(Bloomberg) -- The European Commission recommended delaying the disbursement of crucial funding to Hungary, saying Prime Minister Viktor Orban’s government has failed to allay its concerns over graft and the erosion of the rule of law.

The EU’s executive arm said member states should conditionally approve Hungary’s Covid-era recovery plan, but Budapest would first have to comply with a set of reforms before it could receive the €5.8 billion ($6 billion) in grants from the bloc. The interim step, which takes account of Hungary’s recent efforts to pass more than a dozen pieces of anti-corruption legislation, will prevent Budapest from losing access permanently to €4.1 billion of that pot.

Separately, the commission suggested freezing €7.5 billion of funds allocated to Hungary out of the bloc’s budget until it enacts a set of milestones aimed at rooting out graft in the government. 

“In short, no funds will flow until the essential milestones are properly implemented,” Commission Vice President Valdis Dombrovskis said Wednesday in a news conference, adding that a later reversal of any milestones would block subsequent payments.

The bloc’s justice commissioner, Didier Reynders, added that the 27 milestones are binding and time-bound. “Let me be clear from the outset: We will be very vigilant in our scrutiny of Hungary implementing these milestones,” he said. “‘There’s no partial payment for partial fulfillment here.”

The EU’s 27 member states had been expected to make a final decision Dec. 6 on the two recommendations, but that timetable could slip. EU member states have until Dec. 19 to act on the suspension.

The forint weakened 0.8% against the euro, the biggest drop among emerging market currencies. It has plunged almost 10% year-to-date as uncertainty over EU funds weighed over Hungarian assets.

The EU measures are an effort to bolster the rule of law in Hungary after Orban appointed loyalists to the courts, the chief prosecutors office and the media authority and, according to the EU, chipped away at democratic standards in the country.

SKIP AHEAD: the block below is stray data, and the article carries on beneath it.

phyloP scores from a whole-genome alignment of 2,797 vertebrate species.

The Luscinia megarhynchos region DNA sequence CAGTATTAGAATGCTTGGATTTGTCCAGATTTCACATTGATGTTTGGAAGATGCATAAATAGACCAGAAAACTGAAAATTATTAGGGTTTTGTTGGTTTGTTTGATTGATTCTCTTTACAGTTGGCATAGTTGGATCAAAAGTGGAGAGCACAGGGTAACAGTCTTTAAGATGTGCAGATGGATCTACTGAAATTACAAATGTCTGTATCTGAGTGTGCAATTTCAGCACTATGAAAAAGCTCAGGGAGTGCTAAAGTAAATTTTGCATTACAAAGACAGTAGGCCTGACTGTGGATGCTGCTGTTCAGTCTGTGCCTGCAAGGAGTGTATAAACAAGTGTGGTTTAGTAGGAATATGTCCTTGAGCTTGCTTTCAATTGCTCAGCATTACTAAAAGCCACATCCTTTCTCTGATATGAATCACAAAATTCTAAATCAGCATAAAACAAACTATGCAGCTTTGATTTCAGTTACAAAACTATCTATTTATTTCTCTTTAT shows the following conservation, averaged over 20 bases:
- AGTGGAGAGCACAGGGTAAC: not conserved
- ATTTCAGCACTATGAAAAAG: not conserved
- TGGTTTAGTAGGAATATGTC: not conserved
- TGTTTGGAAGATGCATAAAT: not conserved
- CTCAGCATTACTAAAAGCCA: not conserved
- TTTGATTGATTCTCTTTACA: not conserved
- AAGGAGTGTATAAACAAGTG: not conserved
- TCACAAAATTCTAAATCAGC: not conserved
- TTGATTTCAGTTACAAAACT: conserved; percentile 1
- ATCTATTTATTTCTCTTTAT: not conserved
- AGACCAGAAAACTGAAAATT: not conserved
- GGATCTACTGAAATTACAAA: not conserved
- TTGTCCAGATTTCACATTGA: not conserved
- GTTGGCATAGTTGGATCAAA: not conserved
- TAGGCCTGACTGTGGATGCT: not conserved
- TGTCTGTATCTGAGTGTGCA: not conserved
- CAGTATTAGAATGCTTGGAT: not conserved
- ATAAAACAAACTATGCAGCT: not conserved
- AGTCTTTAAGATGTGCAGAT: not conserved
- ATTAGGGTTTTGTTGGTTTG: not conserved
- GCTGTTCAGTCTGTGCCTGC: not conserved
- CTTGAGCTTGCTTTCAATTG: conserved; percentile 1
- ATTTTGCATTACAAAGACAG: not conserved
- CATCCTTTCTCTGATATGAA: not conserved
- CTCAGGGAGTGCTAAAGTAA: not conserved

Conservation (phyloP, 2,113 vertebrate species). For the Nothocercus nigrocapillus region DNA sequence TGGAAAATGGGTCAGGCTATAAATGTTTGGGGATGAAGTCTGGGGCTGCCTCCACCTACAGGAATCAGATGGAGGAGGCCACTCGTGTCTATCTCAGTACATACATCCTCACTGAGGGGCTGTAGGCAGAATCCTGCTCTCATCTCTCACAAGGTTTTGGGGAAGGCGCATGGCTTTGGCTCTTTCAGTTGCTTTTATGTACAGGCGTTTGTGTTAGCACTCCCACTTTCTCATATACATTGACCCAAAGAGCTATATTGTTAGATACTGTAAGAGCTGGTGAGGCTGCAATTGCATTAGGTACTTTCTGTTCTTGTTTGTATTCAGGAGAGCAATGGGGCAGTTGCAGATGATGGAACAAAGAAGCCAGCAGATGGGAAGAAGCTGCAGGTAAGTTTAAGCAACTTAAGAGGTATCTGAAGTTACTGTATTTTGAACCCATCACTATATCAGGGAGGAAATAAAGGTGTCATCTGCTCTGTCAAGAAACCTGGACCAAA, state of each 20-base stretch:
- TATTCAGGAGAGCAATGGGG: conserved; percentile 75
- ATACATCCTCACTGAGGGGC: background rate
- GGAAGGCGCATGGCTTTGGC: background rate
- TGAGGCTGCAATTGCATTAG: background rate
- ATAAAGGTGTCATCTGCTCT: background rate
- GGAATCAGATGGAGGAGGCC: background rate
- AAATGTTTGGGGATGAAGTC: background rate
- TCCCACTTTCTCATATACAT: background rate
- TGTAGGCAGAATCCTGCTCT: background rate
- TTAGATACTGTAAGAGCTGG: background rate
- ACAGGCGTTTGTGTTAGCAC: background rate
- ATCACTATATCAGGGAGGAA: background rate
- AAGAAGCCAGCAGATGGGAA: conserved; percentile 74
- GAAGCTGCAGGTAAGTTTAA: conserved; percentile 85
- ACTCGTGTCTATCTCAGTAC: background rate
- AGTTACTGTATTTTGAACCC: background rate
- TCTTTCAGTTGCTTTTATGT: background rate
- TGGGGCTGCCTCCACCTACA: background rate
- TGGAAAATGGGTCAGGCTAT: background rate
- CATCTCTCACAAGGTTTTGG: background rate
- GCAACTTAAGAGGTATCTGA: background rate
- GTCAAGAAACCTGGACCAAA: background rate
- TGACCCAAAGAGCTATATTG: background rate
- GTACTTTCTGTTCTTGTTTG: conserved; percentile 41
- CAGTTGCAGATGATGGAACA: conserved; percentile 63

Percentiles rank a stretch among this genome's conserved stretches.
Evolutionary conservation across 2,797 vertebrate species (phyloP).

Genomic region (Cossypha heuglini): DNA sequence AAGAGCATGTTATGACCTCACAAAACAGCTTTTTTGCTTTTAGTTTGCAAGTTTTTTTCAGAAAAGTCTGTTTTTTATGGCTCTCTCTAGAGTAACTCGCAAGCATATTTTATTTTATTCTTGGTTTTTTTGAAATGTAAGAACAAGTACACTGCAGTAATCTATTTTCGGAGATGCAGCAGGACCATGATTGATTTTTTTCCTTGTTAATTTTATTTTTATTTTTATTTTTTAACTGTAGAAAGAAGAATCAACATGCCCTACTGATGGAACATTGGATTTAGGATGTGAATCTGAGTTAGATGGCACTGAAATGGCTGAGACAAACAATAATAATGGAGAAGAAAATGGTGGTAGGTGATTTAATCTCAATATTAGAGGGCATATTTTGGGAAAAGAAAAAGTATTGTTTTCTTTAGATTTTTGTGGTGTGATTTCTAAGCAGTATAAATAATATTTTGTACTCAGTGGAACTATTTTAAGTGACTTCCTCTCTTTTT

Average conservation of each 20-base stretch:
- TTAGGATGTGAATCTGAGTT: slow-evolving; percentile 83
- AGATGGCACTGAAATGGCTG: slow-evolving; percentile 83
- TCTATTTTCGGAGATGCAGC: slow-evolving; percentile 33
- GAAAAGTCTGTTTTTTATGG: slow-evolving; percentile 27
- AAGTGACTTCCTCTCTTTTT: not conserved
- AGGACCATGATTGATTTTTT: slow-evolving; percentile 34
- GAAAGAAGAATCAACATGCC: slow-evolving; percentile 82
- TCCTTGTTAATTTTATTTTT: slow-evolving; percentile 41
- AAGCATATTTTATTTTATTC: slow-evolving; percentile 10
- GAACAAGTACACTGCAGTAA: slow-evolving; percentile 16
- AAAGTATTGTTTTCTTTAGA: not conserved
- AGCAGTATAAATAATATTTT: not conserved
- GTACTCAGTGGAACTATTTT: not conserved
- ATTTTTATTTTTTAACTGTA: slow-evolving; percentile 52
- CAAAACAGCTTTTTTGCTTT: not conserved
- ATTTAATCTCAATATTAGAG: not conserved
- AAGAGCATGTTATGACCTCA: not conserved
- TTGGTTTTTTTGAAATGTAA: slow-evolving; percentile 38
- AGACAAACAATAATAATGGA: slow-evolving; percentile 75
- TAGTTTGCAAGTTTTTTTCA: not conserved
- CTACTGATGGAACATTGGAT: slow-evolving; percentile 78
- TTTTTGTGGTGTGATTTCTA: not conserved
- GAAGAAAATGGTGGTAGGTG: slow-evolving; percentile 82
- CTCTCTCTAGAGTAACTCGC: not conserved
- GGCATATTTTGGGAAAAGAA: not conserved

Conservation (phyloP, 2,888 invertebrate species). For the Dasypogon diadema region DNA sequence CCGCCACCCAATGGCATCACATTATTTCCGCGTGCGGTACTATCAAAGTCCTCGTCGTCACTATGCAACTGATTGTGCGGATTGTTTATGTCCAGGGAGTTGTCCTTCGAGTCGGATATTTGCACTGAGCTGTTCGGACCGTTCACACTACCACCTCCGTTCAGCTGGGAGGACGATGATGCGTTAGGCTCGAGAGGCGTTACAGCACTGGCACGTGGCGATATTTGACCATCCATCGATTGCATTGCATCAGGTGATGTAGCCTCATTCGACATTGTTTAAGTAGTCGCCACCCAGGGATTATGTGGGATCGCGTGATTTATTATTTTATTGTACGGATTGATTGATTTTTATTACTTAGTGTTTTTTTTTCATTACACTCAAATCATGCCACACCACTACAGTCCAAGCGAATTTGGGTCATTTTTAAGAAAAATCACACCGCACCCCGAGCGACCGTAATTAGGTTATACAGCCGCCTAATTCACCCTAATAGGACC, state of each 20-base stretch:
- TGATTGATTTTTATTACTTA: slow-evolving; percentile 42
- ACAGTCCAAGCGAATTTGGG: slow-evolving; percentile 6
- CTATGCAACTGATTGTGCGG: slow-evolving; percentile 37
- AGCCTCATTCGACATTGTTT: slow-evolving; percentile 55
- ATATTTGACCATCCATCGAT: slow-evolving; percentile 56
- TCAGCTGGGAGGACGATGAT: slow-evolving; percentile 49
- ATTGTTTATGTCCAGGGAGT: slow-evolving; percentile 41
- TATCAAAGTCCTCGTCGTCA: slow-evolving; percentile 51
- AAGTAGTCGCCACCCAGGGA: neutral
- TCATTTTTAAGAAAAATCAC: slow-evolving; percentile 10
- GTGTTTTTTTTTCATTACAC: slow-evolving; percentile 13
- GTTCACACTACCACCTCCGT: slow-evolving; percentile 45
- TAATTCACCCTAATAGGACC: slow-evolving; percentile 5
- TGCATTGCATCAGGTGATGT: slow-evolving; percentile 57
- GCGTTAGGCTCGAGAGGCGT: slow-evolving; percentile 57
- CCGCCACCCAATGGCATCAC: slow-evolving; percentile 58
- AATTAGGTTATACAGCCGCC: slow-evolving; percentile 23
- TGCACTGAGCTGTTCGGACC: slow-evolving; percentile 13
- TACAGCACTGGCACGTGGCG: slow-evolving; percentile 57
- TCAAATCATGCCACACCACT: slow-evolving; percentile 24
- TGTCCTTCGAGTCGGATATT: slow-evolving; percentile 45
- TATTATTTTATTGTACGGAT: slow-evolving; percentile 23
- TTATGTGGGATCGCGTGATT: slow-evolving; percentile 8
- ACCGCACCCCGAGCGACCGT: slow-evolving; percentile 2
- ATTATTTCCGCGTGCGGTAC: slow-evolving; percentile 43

The decisions signal that the EU is no longer taking Orban’s promises for granted after more than a decade during which the renegade Hungarian leader skirted the bloc’s scrutiny while taking its money.

Poland, where the ruling party has mimicked many of Orban’s policies, is also currently unable to access fresh EU funding due to concerns about the independence of judges.

Orban’s Blocking

For his part, Orban has more broadly tested the EU’s patience since Russia’s invasion of Ukraine, including in demanding the withdrawal of sanctions against Moscow, forcing an exemption for Hungary from the bloc’s oil embargo, blocking a global corporate tax deal and dragging his feet on bids by Finland and Sweden to join the NATO military alliance.

Hungary’s government sought to downplay the EU executive’s decision.

“There’s nothing new,” Hungary’s EU Funds Minister Tibor Navracsics told reporters on Wednesday, adding that the decision on the funding freeze had already been in effect since September. On the other hand, he said the recommendation to endorse Hungary’s Covid-recovery plan was a “significant step forward.”

Hungary estimates that fresh funds from the Covid-recovery plan and the new multiyear budget period may start flowing in the second quarter of next year, after it meets demands by the end of March to bolster judicial independence, Cabinet Minister Gergely Gulyas said on Nov. 24.

He said altogether €7 billion of EU funds may arrive in 2023, mostly leftovers from the 2014-2020 budget but also including Covid recovery money, as well as a share of the 2021-2027 funding that won’t be held back in any scenario. EU finance ministers are unlikely to change the commission’s funding recommendation, Gulyas added, saying the bloc’s executive arm “has a majority” among member states.

The commission’s moves were largely applauded by European lawmakers, who have been very critical of the Hungarian government.

“Hungary needs the EU’s help -- but we also need guarantees that EU funds get to where they are intended,” said Katalin Cseh, a Hungarian member of the European Parliament. “Viktor Orban wanted to scam Europe with some empty promises, and today’s announcement by the European Commission has shown that he did not succeed.”

--With assistance from Stephanie Bodoni.

(Updates with forint drop in seventh paragraph, Hungarian government reaction in 13th.)

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